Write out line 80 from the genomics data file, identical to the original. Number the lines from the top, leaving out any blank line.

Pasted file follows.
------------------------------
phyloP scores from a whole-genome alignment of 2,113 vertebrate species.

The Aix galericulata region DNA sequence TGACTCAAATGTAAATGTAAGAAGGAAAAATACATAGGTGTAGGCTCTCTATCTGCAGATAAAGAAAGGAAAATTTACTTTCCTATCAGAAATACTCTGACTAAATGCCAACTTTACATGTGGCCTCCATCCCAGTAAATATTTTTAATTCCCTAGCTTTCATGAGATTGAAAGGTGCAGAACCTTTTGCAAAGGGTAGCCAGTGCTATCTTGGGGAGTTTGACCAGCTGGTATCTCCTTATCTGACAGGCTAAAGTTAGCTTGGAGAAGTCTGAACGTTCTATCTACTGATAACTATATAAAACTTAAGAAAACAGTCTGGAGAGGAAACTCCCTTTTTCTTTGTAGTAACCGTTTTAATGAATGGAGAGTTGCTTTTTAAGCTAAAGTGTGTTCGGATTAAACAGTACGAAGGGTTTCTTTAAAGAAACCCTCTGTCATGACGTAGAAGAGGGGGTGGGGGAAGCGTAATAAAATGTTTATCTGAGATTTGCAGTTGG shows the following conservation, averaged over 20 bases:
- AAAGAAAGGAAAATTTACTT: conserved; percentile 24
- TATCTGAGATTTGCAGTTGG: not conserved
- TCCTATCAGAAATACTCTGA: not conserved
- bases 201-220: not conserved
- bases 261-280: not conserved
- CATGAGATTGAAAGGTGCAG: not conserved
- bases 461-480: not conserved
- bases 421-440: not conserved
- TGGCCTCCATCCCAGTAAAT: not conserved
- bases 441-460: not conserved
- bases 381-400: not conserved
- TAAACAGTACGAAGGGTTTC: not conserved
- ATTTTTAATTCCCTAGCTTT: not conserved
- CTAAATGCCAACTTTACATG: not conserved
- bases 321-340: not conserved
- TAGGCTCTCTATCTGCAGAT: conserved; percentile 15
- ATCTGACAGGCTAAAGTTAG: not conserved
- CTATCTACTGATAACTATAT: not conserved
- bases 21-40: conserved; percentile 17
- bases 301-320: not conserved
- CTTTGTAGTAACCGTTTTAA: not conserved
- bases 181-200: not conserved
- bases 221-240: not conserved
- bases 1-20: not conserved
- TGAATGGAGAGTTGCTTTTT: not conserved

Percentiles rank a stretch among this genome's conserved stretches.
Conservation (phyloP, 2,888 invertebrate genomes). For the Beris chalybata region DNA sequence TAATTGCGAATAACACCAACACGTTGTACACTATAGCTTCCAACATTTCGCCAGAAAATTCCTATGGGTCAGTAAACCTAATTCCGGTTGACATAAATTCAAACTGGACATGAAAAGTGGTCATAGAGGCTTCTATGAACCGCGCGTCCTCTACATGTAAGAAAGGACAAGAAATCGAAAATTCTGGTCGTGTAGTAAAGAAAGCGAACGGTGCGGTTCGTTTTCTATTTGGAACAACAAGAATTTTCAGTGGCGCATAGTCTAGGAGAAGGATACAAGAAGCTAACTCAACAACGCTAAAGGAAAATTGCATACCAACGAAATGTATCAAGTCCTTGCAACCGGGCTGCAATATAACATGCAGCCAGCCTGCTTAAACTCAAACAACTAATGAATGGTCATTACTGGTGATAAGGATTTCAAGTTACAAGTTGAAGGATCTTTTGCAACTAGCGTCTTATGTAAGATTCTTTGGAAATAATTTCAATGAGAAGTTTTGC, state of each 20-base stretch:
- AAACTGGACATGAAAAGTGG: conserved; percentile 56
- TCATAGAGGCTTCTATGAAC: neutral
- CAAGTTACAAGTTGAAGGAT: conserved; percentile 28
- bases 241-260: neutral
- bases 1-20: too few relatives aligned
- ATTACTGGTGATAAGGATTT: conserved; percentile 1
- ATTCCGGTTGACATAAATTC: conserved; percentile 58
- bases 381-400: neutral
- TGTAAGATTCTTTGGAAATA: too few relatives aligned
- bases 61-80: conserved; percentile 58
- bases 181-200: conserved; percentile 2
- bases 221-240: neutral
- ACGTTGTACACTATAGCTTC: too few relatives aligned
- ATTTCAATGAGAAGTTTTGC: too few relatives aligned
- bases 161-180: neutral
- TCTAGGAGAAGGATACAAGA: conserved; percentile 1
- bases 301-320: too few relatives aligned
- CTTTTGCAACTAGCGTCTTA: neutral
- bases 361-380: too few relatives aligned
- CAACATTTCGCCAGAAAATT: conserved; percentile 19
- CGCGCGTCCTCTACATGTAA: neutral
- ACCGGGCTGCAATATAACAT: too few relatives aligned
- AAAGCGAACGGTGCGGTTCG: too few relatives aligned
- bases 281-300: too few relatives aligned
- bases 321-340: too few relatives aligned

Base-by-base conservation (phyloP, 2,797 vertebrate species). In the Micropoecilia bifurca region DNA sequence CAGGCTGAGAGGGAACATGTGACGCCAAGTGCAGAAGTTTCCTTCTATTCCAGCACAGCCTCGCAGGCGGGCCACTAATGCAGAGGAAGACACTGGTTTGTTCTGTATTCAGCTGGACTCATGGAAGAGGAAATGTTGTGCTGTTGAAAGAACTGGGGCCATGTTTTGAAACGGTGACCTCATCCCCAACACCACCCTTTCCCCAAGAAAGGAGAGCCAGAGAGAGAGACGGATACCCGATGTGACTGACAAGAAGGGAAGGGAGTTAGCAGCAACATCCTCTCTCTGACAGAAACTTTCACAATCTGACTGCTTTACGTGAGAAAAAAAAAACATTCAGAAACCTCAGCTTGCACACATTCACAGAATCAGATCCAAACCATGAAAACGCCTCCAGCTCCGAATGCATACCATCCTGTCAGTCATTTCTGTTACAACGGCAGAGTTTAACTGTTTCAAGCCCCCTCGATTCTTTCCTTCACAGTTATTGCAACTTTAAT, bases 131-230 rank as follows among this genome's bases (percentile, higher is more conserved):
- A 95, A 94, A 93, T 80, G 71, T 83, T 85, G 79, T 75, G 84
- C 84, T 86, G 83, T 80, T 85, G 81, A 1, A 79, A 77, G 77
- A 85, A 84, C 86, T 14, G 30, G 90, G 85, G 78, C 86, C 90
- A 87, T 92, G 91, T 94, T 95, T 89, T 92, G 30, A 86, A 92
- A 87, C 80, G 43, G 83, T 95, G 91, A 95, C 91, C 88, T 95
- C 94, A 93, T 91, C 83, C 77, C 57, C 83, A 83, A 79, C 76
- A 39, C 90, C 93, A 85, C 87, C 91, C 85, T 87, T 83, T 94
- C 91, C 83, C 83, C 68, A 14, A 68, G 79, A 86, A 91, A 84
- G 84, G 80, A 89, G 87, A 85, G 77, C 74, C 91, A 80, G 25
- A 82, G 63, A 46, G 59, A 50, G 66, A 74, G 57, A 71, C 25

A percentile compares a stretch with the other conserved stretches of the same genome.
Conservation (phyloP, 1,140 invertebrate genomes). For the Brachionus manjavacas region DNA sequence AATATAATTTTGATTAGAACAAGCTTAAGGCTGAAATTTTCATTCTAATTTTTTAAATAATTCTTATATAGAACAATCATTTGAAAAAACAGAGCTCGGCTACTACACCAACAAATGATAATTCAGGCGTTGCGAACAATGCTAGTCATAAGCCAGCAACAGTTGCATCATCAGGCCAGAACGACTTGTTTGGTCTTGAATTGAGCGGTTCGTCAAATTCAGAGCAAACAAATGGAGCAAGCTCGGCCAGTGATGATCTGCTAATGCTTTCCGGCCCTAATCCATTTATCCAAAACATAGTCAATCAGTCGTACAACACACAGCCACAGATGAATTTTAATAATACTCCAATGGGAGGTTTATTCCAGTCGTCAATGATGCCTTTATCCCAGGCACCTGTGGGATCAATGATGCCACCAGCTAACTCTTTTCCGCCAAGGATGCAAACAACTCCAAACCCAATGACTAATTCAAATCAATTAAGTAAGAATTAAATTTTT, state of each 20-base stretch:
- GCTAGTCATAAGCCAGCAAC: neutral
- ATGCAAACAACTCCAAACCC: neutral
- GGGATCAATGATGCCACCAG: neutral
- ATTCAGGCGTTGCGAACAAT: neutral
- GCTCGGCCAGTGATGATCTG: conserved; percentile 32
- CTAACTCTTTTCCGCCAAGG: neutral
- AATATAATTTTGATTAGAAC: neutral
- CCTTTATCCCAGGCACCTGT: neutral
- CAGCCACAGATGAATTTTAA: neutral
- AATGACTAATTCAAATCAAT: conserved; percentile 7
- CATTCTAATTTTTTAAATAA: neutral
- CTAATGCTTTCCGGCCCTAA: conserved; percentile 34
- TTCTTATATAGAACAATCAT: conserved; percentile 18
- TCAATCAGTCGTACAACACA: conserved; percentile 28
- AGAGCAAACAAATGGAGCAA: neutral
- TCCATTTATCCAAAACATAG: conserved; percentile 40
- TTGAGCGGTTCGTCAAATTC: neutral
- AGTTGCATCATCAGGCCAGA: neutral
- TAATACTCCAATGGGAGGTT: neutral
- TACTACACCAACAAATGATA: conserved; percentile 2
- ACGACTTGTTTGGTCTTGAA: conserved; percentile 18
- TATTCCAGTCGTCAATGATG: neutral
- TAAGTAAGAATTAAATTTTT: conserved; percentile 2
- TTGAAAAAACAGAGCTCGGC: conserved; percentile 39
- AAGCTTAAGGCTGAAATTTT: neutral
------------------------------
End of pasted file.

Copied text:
- TTCTTATATAGAACAATCAT: conserved; percentile 18